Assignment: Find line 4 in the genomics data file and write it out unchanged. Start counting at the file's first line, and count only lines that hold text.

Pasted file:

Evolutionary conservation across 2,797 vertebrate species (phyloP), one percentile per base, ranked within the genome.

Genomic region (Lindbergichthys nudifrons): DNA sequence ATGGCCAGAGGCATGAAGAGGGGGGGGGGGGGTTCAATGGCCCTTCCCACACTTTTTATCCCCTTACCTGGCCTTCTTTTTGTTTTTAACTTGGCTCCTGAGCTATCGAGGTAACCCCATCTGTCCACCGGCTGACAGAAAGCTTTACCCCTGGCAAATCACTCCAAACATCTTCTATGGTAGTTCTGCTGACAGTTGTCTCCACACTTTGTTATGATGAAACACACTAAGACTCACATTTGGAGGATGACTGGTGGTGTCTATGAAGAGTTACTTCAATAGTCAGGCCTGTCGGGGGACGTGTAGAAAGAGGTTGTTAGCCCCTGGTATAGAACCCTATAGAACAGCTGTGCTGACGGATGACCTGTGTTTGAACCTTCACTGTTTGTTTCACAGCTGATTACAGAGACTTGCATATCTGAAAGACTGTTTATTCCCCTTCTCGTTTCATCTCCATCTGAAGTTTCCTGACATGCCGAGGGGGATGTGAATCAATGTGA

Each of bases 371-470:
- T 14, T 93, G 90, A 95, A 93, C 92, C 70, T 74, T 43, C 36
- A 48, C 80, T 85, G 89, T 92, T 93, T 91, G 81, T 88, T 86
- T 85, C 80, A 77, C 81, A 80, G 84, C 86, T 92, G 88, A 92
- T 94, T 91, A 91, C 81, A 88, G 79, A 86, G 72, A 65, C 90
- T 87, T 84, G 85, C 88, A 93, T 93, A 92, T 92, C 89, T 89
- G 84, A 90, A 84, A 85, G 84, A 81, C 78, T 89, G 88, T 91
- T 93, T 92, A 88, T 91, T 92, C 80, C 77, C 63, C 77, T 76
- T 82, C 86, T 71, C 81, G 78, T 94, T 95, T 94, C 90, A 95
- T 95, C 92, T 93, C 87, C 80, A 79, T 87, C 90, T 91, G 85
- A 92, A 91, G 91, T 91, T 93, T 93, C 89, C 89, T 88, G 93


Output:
- T 14, T 93, G 90, A 95, A 93, C 92, C 70, T 74, T 43, C 36